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It’s Friday the 13th, and I hope nothing bad has happened to you today. At least the weekend is here! At the very least, you can catch up on the latest news from Terraform Labs: Binance halted Luna and UST trading, and some great podcasts from his favorite TechCrunchers. And be sure to secure your “seat” for our June 1 TechCrunch Live event in Columbus. I’ll see you Monday! – cristina
TechCrunch Top 3
- If Elon Doesn’t Buy Twitter, At Least Snoop Dogg Is Ready To Strike: Earlier this morning, Elon Musk tweeted that his Twitter buyout proposal was on hold as he calculates the percentage of fake accounts using the social media channel. Although he also tweeted that he remains “committed to the acquisition,” I enjoyed seeing Snoop Dogg’s tweet his desire to try if Musk doesn’t. His plan for it isn’t bad, actually.
- Dining out at Dineout: In some online food ordering M&A news, Swiggy said it was acquiring Dineout, the Indian equivalent of OpenTable. This puts Swiggy squarely in the food-out sector, long dominated in the country by Zomato, whose market capitalization has shrunk to around $5 billion. It also represents further consolidation within a giant market trying to make sense of its pandemic momentum.
- More layoffs: Natasha and Amanda were already busy last week catching up on the myriad of tech layoffs and sadly today they have another list that includes Section4, Carvana and Latch. Even Meta is not immune.
Startups and VCs
- On the hook: That’s what Better.com CEO Vishal Garg is saying about a $750 million loan from SoftBank. As Garg takes personal responsibility for the loan, he is responsible for any losses. However, the company may also suffer because any losses could force it to sell many of its Better.com holdings, which could negatively affect the stock. It’s still a mess no matter how you look at it.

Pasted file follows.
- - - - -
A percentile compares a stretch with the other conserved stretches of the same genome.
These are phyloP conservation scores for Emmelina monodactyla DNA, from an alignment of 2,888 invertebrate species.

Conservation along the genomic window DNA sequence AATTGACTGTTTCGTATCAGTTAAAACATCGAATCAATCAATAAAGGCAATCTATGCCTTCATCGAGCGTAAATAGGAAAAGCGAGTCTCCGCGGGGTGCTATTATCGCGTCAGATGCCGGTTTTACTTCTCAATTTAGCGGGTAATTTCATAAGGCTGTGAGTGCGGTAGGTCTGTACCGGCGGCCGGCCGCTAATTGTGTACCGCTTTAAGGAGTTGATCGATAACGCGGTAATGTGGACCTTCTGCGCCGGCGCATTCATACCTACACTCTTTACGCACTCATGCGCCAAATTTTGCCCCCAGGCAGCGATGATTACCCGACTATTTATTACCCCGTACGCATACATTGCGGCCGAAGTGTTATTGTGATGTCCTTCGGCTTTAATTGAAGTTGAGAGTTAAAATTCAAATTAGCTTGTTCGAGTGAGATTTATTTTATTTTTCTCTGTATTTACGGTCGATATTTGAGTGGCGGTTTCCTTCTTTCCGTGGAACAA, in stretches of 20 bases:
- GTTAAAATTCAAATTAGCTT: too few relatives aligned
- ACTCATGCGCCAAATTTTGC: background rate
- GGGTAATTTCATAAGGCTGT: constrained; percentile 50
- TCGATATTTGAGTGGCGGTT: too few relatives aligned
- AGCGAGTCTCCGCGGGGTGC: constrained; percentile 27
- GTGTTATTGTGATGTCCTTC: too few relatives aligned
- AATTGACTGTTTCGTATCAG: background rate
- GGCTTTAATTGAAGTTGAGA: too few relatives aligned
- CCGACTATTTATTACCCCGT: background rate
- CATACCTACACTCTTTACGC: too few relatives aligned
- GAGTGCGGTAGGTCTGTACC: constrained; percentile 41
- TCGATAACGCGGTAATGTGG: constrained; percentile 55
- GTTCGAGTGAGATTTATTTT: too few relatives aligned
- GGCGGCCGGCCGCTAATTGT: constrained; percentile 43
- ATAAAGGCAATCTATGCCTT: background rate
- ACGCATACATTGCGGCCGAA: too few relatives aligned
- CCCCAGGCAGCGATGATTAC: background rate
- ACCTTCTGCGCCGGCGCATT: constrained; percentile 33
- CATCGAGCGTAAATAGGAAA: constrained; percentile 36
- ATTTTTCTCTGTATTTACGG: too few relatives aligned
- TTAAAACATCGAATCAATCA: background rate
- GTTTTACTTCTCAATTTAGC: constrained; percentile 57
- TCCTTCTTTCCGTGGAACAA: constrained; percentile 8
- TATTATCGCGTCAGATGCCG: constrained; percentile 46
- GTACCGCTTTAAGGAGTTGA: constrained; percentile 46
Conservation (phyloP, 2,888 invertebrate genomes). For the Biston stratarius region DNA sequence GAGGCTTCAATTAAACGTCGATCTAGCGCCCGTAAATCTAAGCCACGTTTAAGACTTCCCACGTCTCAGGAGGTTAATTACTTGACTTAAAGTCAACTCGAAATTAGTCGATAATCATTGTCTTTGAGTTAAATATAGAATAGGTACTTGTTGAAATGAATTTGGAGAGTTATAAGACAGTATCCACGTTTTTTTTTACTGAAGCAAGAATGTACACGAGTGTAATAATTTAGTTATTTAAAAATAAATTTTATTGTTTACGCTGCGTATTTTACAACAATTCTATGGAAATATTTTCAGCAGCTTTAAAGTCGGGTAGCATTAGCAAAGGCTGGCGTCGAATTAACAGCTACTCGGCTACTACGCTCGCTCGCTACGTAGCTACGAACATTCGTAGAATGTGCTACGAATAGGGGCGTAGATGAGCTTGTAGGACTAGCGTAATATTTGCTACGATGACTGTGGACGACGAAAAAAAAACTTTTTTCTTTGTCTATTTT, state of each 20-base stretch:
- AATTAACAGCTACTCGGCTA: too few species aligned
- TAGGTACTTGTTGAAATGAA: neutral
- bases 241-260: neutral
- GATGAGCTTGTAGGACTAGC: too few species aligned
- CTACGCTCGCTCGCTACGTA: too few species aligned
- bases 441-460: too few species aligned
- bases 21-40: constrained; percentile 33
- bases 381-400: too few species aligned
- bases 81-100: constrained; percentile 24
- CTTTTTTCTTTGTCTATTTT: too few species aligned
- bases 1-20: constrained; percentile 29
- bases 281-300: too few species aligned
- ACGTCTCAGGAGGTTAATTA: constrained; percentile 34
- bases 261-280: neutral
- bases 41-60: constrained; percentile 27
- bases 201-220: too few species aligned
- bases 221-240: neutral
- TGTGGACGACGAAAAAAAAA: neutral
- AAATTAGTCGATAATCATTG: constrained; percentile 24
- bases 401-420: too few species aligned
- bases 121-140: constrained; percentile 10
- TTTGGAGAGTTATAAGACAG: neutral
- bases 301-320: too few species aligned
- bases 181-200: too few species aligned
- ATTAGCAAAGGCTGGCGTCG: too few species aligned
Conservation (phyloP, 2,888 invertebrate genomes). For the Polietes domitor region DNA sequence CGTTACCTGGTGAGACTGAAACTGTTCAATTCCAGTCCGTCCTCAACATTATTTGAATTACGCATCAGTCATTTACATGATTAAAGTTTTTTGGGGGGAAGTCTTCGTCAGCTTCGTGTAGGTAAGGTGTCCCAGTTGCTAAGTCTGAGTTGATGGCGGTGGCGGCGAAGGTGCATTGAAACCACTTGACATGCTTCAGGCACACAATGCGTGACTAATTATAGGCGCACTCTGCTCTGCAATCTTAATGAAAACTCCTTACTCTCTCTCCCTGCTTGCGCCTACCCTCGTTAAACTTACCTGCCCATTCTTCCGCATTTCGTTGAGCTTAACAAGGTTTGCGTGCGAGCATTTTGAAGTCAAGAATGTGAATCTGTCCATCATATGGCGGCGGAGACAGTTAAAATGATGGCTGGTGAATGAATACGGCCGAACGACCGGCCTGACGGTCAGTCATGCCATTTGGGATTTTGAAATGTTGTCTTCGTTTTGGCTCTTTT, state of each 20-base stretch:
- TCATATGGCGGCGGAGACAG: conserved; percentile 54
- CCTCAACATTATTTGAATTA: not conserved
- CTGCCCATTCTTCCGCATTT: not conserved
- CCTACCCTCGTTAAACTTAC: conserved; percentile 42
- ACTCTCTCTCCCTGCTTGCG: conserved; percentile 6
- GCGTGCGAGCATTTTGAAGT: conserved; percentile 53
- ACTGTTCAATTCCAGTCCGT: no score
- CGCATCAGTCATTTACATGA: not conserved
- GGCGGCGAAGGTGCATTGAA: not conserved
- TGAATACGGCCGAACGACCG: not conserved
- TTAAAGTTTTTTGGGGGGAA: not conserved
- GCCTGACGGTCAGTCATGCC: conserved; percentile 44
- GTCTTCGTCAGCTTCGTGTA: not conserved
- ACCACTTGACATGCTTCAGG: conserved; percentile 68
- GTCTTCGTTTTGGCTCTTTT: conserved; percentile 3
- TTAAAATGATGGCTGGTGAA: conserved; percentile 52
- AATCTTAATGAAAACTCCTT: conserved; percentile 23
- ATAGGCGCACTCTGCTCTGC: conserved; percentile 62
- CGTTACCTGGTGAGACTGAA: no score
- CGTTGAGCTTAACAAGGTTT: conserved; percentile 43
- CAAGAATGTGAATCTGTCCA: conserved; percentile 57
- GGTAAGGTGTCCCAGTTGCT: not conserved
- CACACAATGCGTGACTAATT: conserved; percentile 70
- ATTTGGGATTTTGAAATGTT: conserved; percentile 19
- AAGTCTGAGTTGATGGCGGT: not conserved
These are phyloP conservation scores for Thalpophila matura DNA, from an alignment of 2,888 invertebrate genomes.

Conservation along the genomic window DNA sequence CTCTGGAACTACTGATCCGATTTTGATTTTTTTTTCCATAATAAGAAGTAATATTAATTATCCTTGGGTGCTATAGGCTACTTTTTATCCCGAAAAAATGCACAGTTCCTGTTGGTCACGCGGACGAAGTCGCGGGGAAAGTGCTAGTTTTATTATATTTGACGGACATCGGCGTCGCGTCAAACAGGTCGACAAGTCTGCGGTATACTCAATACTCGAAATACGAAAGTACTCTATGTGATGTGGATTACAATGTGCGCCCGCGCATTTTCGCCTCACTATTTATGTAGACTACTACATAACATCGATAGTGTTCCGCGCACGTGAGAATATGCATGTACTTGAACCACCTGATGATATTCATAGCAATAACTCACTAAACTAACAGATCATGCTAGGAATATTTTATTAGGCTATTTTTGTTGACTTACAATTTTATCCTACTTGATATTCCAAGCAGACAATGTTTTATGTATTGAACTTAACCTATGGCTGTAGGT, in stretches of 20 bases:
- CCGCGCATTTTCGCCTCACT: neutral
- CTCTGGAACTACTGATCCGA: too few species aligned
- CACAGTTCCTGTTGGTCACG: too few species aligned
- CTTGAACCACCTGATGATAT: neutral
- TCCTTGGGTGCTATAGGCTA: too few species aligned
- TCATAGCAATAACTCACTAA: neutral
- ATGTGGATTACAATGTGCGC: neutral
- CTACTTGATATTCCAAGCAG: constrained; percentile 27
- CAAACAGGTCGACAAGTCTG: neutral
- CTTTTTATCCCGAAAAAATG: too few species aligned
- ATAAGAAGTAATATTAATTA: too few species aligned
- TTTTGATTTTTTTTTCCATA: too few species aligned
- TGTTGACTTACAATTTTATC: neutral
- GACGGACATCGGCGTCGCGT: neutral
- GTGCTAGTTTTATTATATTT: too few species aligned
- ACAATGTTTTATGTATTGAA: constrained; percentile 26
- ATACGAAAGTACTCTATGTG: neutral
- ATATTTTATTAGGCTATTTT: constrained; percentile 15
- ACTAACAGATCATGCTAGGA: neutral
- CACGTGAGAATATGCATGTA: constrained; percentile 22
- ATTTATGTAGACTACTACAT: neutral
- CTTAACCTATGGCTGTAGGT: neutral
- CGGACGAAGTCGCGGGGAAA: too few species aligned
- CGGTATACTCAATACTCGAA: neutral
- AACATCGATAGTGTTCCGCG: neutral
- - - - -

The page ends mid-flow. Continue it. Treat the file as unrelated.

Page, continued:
- Dress with independent brands: China-based Body404 is betting that the West will embrace the next generation of clothing designers who want to give them something other than just a cheaper runway knockoff. It has paid off because the company is now valued at $50 million after raising $50 million in March. It’s also interesting to note that customers don’t return clothes: Body404’s return rate is around 2%, much less than the fashion industry average of 10%.
- Revel with a cause: Frank Reig, who sits at the head of Revel, a company that builds fast charging centers for electric vehicles, met with Rebeca to discuss the company’s shift away from moped sharing and the distance Revel has come to drive electric vehicle adoption.
- watch and earn money: Our attention is precious, and it is often drawn in different directions. WeAre8 wants to reward you for doing what DVR has allowed us to skip for many years: watch ads. The company is run by advertising guru Sue Fennessy, whose goal is to divert ad funding away from social media giants like Facebook and channel it to a good cause.
Launchpad teardown: Dutch’s $20 million Series A platform
As the CEO and founder of the Dutch virtual veterinary care platform, Joe Spector initially intended to raise a $15 million Series A, but his presentation platform so cleverly mixed images of adorable pets with market research and traction metrics which ended up closing a $20 million round.
In style, Dutch’s presentation tells a compelling story of how the company used its seed funding to launch a service in three months, establish a brand identity, build a team, and expand from 12 to 32 states, writes Haje Jan Kamps in the weekly Pitch Deck removal.
If you’re working on a pitch deck and need inspiration, start here – all 17 slides are available to TC+ members.
(TechCrunch+ is our membership program, helping startup founders and teams get ahead. You can sign up here.)
great tech inc
Row, row, row your platoon: That’s right folks, Peloton is trying to end a tough week on a positive note by adding another rower to the competitive rowing machine market. After selling my Peloton bike in 2019, this caught my eye when I discovered my love of rowing. I hope the price is a bit more budget friendly than the bike.
Zoom gets its customer support day: The video communication giant is acquiring conversational artificial intelligence company Solvvy in an effort to offer customer service experiences within Zoom’s suite of tools. The company’s stock is up on the news, so it seems like Zoom chose wisely.
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